Points of Interest:
- Experience one of the last prairie remnants in the Springfield-Bolivar region.
- The only prairie natural area accessible by a multi-use non-motorized trail.
- See a variety of prairie plants, including the uncommon prairie turnip.
The name is French for “the little gem” and recognizes the French influence on Missouri as well as the gemlike quality of this small but biologically valuable prairie. This prairie just south of Bolivar is part of what was once known as “three mound prairie” that ran south from Bolivar along what is today the Highway 13 corridor. The prominent hill on this prairie is underlain by limestone bedrock creating more alkaline soils. Most prairies developed from limestone derived soils have been converted to row crops or tall fescue pasture. As you can see, housing developments from nearby Bolivar frame the horizon of the east boundary and are the latest land use change in this region.
On the hillside you will find prairie plants that are indicative of calcium rich soils, including prairie turnip, Missouri evening primrose, stiff aster, scurfy pea, and ground plum. The prairie is often covered with a showy display of wildflowers including pale purple coneflower, purple prairie clover, prairie hyacinth, compass plant, azure aster, and downy sunflower. Animal life of this prairie include the regal fritillary, the northern crawfish frog, and the prairie mole cricket – all species of conservation concern and indicative of unplowed prairie. While visiting look for dickcissels, scissor-tailed flycatchers, coyotes, cottontail rabbits, glass lizards, and ornate box turtles.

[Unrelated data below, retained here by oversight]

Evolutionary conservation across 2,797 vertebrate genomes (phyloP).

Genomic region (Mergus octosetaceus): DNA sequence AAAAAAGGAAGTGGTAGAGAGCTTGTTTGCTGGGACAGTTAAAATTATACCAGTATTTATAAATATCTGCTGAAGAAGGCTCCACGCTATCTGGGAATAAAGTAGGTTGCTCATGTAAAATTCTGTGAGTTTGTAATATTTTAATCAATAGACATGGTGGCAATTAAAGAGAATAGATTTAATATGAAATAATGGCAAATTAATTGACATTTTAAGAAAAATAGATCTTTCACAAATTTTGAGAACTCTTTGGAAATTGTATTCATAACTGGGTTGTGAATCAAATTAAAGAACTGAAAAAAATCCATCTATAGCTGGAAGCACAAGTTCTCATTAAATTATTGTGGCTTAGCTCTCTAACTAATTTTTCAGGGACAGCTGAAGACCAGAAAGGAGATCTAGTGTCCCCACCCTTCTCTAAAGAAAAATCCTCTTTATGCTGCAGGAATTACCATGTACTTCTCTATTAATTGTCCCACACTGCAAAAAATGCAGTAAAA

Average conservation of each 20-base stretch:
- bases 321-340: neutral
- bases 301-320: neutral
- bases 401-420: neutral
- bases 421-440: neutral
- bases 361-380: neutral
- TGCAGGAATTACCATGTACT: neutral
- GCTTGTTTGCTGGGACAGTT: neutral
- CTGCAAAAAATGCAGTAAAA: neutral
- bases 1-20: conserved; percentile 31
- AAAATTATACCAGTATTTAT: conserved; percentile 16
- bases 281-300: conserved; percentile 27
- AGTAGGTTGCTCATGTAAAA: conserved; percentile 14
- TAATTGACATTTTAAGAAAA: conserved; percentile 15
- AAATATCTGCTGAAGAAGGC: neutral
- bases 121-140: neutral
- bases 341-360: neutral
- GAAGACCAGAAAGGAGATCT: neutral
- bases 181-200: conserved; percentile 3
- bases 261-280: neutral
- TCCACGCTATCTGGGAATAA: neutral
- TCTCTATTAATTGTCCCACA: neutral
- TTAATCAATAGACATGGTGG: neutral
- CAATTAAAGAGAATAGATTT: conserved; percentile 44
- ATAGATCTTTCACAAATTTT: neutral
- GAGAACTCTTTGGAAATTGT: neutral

This prairie was purchased in 1974 by the Missouri Prairie Foundation, a non-profit organization founded in 1966 whose mission is to protect and restore prairie and other native grassland communities through acquisition, management, education, and research. The Foundation has protected over 3,000 acres of native prairie in Missouri. The prairie is managed by the Missouri Department of Conservation under a lease agreement with the Foundation.
In 1884 the Springfield and Northern Railroad built its tracks through the west side of this property. In 1948 H.S. Truman rode this rail line but by 1954 the last passenger trains operated on it. In the 1980s the railroad fell into disuse and in 1991 the Burlington Northern Railroad that had absorbed the Frisco Railroad “railbanked” the line. Today this old railroad bed has been turned into a non-motorized recreation trail (hiking, biking, some horseback riding) called the Frisco Highline Trail, jointly administered by Ozark Greenways, a non-profit trails and greenspace organization, and the Springfield-Greene County Park Board. The trail runs for 36 miles between Bolivar and Springfield.